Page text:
"The single-family segment is still focused on more affluent buyers, as evidenced by the average square footage being the highest ever," said Mr Stevens.

Discussions at the JCHS Policy Advisory Board meeting suggested "There’s still a strong belief that the first-time home buyer is unlikely to participate until there is more job growth and an increased availability of financing."

There was a general feeling at the JCHS meeting that the price increases experienced across the country in 2013 will moderate in all but the best markets, but the general mood on the market was upbeat, with "lots of comments on pent-up demand," said Mr Stevens.

"Consensus estimates from this group were also in the 1.1 million [housing] start range for 2014."

He also supported the NAHB view that builders are optimistic about 2014, with the number of exhibitors at the IBS up about 20%.

Prognosis for 2014 and beyond
North America is in year three of a recovery that follows four years of downturn, according to RBC Capital Markets analyst Paul Quinn, in a research note released in January related to Norbord’s financials.

"While year-on-year growth will most probably be weaker than in prior cycles, the duration of this recovery should be longer, as we are still far below historical trends with respect to housing starts (latest figures under one million SAAR [seasonally adjusted annual rate] vs long-term average of 1.3-1.5 million annual starts)," stated Mr Quinn.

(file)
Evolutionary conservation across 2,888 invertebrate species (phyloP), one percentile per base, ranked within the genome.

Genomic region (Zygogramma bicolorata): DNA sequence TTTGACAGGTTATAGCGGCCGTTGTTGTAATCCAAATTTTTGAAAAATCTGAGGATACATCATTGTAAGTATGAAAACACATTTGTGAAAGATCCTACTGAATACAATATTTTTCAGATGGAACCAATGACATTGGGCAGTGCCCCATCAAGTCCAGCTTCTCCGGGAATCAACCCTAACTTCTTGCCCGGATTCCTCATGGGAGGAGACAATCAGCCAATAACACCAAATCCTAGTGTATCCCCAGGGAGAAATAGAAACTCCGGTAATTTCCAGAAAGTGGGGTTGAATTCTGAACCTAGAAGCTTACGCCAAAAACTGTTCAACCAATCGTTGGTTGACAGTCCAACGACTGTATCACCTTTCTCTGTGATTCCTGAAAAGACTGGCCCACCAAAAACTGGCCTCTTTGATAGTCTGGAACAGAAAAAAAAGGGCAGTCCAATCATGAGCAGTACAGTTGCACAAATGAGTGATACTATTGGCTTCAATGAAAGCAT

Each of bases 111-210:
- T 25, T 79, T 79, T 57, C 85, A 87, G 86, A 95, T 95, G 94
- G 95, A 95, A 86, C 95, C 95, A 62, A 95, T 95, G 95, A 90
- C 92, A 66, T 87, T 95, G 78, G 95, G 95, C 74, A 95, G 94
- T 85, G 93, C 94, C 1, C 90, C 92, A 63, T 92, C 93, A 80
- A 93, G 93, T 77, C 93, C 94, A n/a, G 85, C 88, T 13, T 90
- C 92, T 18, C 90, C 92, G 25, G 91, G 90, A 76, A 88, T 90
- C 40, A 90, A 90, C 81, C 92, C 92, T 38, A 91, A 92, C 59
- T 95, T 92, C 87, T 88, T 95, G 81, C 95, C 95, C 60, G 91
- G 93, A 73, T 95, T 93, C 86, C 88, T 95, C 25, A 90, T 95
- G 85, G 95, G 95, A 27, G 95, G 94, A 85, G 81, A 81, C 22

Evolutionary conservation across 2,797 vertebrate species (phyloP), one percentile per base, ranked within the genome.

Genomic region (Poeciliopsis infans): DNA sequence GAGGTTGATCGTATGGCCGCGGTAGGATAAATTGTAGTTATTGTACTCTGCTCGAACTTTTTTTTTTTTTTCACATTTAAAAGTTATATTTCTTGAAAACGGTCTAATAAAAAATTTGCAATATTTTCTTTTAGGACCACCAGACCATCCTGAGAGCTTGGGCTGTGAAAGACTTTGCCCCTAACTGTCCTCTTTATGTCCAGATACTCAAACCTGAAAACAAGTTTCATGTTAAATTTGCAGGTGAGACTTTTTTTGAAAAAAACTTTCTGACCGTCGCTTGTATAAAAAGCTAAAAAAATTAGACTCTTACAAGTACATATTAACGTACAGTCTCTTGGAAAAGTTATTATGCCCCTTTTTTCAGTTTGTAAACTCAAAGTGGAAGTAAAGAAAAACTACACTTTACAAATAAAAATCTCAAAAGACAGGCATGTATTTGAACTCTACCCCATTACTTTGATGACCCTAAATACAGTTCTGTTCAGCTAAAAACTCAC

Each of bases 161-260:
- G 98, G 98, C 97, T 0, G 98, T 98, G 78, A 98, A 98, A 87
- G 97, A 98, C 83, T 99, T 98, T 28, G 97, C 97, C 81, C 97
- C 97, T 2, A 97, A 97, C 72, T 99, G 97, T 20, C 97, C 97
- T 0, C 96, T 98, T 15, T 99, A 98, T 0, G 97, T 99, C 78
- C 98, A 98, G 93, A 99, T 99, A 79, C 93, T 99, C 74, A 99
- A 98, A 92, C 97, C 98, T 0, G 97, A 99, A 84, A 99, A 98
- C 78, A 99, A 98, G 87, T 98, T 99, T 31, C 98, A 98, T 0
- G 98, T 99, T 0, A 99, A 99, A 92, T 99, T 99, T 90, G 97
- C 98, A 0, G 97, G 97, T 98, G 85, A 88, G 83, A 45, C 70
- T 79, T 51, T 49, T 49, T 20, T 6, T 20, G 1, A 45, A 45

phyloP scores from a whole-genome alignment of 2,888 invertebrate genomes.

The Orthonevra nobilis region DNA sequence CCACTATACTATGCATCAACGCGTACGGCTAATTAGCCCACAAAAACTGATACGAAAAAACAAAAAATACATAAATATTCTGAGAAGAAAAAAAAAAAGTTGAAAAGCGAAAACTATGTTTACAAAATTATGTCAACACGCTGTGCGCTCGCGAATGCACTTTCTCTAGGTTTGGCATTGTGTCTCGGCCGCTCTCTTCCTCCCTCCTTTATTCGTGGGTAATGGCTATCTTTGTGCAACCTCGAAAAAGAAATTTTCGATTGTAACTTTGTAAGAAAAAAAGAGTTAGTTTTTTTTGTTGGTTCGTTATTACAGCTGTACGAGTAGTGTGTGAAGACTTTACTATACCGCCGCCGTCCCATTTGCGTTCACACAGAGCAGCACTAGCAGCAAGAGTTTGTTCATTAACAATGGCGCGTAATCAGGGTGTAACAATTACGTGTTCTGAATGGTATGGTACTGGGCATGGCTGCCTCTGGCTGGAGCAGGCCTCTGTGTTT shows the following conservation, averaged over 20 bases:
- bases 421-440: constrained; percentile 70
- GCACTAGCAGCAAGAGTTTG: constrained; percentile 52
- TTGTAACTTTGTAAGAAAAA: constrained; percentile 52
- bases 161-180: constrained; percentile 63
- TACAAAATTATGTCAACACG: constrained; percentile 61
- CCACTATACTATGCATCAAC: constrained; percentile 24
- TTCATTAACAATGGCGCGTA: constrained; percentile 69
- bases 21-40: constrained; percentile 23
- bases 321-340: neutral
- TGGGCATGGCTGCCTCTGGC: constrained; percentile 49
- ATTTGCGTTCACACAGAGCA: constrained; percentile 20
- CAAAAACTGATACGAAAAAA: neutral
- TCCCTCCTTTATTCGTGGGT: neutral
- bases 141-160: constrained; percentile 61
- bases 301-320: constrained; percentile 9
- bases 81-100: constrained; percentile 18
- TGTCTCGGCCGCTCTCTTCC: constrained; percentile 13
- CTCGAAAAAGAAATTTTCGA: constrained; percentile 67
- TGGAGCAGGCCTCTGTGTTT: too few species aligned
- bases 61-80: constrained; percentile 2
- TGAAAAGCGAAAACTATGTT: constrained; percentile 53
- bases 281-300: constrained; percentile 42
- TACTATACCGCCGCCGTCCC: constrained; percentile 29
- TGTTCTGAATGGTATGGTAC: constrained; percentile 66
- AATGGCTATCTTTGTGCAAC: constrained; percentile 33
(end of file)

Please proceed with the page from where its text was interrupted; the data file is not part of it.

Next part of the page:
Demand from US new home construction continues to be strong relative to recent years, with housing starts and building permits showing robust year-on-year growth until quite recently, although the pace of housing growth has stagnated in recent months, which Mr Quinn credited as "primarily due to what is possibly one of the worst winters in a generation." As a result, OSB markets at the turn of the year into 2014 were rather soft, although Mr Quinn noted that inventories "remain razor thin".

While expecting the next couple of months to provide very weak US home building data because of the weather disruptions across several markets, Mr Quinn said: "As builders play catch-up once the weather finally breaks, we expect strong momentum from a number of construction statistics. At [plus or minus] 1.1 million housing starts (expected by the end of 2014 according to the median of economists’ estimates), the current OSB capacity should be fully absorbed by the market".

TD Securities, commenting on the OSB market in a research note related to LP’s Q4 financial results, said earnings in the sector would likely weaken further in the first quarter of 2014 as OSB prices had continued to decline.

"We note that the industry is only part way through the much-discussed capacity ramp up. Of the 4.4 billion ft2 of announced industry annual capacity restarts between Q4, 2012 and Q1, 2014, we estimate that around 50% is currently operating (protracted ramp up curves for several assets).

"We forecast improved prices by Q2, 2014, but expect that the recovery will be tempered by ongoing supply additions until 2015."